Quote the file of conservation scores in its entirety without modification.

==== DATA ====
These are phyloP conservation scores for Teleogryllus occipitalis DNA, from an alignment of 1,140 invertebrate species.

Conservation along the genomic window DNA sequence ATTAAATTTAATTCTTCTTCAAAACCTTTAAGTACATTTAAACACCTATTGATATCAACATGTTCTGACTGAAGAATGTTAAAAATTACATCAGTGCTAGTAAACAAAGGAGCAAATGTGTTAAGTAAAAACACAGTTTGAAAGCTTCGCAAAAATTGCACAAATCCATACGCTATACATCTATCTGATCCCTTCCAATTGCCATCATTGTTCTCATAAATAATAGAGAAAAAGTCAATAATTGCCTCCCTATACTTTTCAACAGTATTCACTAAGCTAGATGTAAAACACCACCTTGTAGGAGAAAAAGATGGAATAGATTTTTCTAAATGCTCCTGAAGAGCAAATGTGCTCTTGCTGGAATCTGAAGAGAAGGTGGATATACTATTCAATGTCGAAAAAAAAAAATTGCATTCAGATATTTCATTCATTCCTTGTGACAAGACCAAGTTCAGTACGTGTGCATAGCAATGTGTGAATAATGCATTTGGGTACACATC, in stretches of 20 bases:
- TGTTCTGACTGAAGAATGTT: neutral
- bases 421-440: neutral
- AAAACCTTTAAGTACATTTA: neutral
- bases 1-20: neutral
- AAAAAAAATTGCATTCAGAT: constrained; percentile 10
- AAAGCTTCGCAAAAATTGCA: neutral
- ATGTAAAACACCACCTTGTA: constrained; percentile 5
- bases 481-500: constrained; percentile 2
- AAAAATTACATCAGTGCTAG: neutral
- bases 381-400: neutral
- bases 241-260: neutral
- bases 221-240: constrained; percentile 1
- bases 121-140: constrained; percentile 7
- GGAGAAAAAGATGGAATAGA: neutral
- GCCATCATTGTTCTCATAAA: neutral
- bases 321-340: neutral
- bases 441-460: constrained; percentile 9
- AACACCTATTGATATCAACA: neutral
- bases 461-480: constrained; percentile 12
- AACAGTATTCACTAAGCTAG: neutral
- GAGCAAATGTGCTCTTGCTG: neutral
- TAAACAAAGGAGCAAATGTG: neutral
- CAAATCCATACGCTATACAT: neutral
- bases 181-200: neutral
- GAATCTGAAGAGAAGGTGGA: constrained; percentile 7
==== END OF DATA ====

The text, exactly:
These are phyloP conservation scores for Teleogryllus occipitalis DNA, from an alignment of 1,140 invertebrate species.

Conservation along the genomic window DNA sequence ATTAAATTTAATTCTTCTTCAAAACCTTTAAGTACATTTAAACACCTATTGATATCAACATGTTCTGACTGAAGAATGTTAAAAATTACATCAGTGCTAGTAAACAAAGGAGCAAATGTGTTAAGTAAAAACACAGTTTGAAAGCTTCGCAAAAATTGCACAAATCCATACGCTATACATCTATCTGATCCCTTCCAATTGCCATCATTGTTCTCATAAATAATAGAGAAAAAGTCAATAATTGCCTCCCTATACTTTTCAACAGTATTCACTAAGCTAGATGTAAAACACCACCTTGTAGGAGAAAAAGATGGAATAGATTTTTCTAAATGCTCCTGAAGAGCAAATGTGCTCTTGCTGGAATCTGAAGAGAAGGTGGATATACTATTCAATGTCGAAAAAAAAAAATTGCATTCAGATATTTCATTCATTCCTTGTGACAAGACCAAGTTCAGTACGTGTGCATAGCAATGTGTGAATAATGCATTTGGGTACACATC, in stretches of 20 bases:
- TGTTCTGACTGAAGAATGTT: neutral
- bases 421-440: neutral
- AAAACCTTTAAGTACATTTA: neutral
- bases 1-20: neutral
- AAAAAAAATTGCATTCAGAT: constrained; percentile 10
- AAAGCTTCGCAAAAATTGCA: neutral
- ATGTAAAACACCACCTTGTA: constrained; percentile 5
- bases 481-500: constrained; percentile 2
- AAAAATTACATCAGTGCTAG: neutral
- bases 381-400: neutral
- bases 241-260: neutral
- bases 221-240: constrained; percentile 1
- bases 121-140: constrained; percentile 7
- GGAGAAAAAGATGGAATAGA: neutral
- GCCATCATTGTTCTCATAAA: neutral
- bases 321-340: neutral
- bases 441-460: constrained; percentile 9
- AACACCTATTGATATCAACA: neutral
- bases 461-480: constrained; percentile 12
- AACAGTATTCACTAAGCTAG: neutral
- GAGCAAATGTGCTCTTGCTG: neutral
- TAAACAAAGGAGCAAATGTG: neutral
- CAAATCCATACGCTATACAT: neutral
- bases 181-200: neutral
- GAATCTGAAGAGAAGGTGGA: constrained; percentile 7